Album Review: Meadowlark – Postcards


Released 30th June 2017

Words: Leander Hobbs

The debut album. Always a difficult thing to pull off and get right first time. Even more so if you are a duo that hasn’t been performing that long together (a mere five years) and come from very different backgrounds (film and social media stardom) with very different influences (rock meets homespun folk) 

So you would expect then that Bristol-based Meadowlark’s debut album Postcards to be something of a work in progress.  You would be wrong. 

Postcards is very much a finished and accomplished album. The marrying of the different influences of Dan Broadley (percussion and production) and Kate McGill (vocals and guitar) works better than expected to deliver that strange mix of pastoral electro-pop that seems so popular at the moment.  This album is definitely en vogue.   

That’s not to say Postcards is perfect. There is definitely some padding here; singles like Headlights and Paraffin, whilst nicely produced and perfectly executed are just a little too obvious for my liking. But where there’s padding it is comfortable, soft, inoffensive and that softness provides the perfect bed for standout singles such as Eyes Wide and the title track, Postcards to shine. 

Eyes Wide has had a lot of critical acclaim and it is easy to see why. The song is the perfect showcase for both Kate’s crystalline vocals and Dan’s uncompromising percussive drive. If you’re a fan of the ChvrchesLondon Grammar or even The XX you won’t fail to be impressed.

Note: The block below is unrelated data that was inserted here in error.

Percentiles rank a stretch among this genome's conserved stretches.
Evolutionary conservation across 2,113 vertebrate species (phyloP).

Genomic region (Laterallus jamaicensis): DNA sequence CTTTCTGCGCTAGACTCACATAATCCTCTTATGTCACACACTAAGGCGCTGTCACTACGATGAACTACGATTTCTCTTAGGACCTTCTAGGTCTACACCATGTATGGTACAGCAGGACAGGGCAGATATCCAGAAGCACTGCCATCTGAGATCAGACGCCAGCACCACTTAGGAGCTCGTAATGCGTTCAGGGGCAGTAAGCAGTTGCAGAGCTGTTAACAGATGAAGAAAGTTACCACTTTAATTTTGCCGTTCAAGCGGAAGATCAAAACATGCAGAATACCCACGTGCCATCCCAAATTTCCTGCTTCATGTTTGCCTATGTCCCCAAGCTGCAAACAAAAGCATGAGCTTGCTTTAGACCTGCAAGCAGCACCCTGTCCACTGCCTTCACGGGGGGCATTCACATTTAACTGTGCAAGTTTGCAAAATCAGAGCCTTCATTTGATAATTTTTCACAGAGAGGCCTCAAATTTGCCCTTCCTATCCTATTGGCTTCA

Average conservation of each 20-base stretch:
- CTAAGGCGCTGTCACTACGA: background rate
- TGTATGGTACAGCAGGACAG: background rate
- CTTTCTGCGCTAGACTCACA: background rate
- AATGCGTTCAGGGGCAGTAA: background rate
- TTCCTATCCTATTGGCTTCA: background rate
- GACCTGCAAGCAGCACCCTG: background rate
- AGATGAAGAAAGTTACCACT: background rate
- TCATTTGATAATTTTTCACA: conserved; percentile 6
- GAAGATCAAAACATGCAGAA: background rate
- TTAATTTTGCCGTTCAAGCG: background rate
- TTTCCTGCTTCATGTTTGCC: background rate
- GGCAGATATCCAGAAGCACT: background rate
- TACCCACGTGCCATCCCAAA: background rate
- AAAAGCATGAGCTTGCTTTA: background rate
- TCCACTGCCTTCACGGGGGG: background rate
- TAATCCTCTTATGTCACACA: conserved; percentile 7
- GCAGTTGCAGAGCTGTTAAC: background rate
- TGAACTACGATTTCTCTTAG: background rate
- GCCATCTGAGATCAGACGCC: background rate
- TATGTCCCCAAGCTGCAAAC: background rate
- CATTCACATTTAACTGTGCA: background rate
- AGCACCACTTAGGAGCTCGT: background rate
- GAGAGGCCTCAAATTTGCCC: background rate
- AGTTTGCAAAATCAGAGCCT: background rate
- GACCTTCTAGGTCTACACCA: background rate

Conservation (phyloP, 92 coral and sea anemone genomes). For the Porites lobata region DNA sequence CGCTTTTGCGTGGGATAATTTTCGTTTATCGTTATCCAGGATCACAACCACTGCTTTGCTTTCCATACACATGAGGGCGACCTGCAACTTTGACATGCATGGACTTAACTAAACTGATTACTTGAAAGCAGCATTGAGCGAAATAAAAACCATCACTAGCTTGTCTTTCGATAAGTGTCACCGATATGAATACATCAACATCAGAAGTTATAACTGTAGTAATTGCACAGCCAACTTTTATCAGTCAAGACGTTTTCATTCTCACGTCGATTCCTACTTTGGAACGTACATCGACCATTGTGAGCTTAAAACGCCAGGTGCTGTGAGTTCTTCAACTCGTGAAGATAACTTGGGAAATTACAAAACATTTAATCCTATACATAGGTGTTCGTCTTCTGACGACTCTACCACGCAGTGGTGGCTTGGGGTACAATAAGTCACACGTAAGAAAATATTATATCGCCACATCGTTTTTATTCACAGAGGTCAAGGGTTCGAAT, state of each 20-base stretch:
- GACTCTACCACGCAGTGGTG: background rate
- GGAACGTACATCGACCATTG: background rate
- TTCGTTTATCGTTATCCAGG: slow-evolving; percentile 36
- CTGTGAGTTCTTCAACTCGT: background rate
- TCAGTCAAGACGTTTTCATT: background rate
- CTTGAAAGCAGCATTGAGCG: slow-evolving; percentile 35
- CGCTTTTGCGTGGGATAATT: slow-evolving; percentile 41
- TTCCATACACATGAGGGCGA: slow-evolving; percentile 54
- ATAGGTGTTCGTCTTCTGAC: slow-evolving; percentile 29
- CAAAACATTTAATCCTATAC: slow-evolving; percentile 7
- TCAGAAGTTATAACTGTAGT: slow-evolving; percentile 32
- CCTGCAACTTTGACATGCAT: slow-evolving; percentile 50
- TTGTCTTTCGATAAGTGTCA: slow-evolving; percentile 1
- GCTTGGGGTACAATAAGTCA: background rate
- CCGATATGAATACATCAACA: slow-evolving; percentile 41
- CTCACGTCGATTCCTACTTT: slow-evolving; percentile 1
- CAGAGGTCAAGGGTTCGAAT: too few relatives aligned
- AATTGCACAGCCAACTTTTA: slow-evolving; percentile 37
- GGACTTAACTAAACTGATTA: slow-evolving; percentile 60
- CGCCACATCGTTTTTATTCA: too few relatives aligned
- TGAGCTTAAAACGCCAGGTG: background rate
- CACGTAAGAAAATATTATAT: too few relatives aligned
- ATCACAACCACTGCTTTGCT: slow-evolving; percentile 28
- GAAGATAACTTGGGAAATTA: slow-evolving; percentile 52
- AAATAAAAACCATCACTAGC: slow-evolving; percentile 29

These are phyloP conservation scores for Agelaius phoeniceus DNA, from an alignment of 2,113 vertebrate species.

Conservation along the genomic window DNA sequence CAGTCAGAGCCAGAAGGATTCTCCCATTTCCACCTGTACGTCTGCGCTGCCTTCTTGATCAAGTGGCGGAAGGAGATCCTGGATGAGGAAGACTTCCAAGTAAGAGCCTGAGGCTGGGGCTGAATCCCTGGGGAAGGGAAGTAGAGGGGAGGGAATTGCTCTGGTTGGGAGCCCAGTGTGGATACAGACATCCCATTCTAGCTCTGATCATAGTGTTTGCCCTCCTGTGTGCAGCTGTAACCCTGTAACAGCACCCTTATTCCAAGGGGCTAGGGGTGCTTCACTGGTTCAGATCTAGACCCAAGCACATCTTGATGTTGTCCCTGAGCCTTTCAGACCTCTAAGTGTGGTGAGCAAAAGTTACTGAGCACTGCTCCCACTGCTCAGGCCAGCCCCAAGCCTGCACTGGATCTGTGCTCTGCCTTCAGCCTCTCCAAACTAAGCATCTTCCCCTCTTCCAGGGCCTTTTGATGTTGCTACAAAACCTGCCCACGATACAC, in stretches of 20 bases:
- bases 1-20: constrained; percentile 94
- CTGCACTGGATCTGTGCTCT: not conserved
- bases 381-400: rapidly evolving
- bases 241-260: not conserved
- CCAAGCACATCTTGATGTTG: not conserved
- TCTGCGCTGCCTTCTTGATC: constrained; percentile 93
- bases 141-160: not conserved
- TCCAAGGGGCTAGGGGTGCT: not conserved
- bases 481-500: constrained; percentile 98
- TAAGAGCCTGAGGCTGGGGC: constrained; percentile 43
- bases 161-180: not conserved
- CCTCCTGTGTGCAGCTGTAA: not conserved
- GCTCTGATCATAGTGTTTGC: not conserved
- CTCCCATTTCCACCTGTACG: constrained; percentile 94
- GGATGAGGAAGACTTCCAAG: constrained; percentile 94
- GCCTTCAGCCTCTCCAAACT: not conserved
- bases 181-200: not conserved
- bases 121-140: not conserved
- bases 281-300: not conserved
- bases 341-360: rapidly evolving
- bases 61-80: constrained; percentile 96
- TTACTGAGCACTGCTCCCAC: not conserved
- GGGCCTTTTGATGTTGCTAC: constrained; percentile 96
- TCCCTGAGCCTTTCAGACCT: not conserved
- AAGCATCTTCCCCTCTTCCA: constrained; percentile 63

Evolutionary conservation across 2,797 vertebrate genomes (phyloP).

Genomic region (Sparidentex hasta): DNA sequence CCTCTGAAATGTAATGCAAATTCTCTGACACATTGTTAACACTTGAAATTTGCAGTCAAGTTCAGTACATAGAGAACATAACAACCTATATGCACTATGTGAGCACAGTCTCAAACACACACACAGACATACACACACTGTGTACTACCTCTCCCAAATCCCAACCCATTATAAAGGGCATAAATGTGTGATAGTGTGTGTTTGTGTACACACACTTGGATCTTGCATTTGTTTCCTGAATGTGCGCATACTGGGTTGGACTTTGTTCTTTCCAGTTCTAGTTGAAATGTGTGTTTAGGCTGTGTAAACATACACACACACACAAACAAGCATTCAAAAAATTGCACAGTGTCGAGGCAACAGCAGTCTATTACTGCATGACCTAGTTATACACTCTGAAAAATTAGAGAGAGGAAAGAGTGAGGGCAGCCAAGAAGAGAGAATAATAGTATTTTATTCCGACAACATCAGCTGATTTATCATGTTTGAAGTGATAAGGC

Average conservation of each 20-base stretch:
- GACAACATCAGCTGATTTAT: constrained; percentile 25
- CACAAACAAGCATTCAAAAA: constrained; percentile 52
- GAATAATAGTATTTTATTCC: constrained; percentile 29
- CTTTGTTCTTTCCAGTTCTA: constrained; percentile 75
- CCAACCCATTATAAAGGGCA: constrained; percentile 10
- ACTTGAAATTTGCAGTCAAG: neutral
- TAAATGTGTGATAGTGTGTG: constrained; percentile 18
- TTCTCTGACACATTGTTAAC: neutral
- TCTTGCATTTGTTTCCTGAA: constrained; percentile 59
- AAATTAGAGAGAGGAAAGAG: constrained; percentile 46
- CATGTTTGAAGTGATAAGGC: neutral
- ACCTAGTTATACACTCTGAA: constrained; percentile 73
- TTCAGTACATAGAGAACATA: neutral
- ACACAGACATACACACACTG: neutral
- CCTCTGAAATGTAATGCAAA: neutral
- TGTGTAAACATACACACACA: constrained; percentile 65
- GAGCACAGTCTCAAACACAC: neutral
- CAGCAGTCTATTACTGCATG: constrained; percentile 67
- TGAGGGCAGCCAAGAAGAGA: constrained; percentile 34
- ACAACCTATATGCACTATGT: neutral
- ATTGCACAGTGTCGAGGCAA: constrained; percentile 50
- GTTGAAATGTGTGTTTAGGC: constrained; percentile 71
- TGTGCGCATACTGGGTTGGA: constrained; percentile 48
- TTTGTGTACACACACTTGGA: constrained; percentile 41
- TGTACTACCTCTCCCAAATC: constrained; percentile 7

I reviewed Postcards (the single) back in April and what captivated me then; its’ simplicity, light touch vocals and acoustic immediacy find no parallel on the rest of the album. It is still, in my humble opinion, by far the pair’s greatest achievement to date. 


That said one song doesn’t carry the album alone and there’s much to be said for the lyrical mind puncturing of Body Lose and Satellite both energetic pop classics that don’t waver far from the Bieber stable.  

So there is a lot of promise here. For the XFM generation Meadowlark will no doubt hit all of the right sonic buttons; raspy, understated vocals that drip with something a little Ellie Goulding, the right amount of acoustic melody stretched over a tight electro-beat and an ethereal wisp that suggests chilled summer evenings amongst friends.  

Lest we forget, this is Meadowlark’s debut album and where there are dips in the road, genuine talent more than fills the gaps. To extend this idea even further, Postcards paves the way for future collaborations and hit singles that will make Meadowlark a hot pop commodity.  


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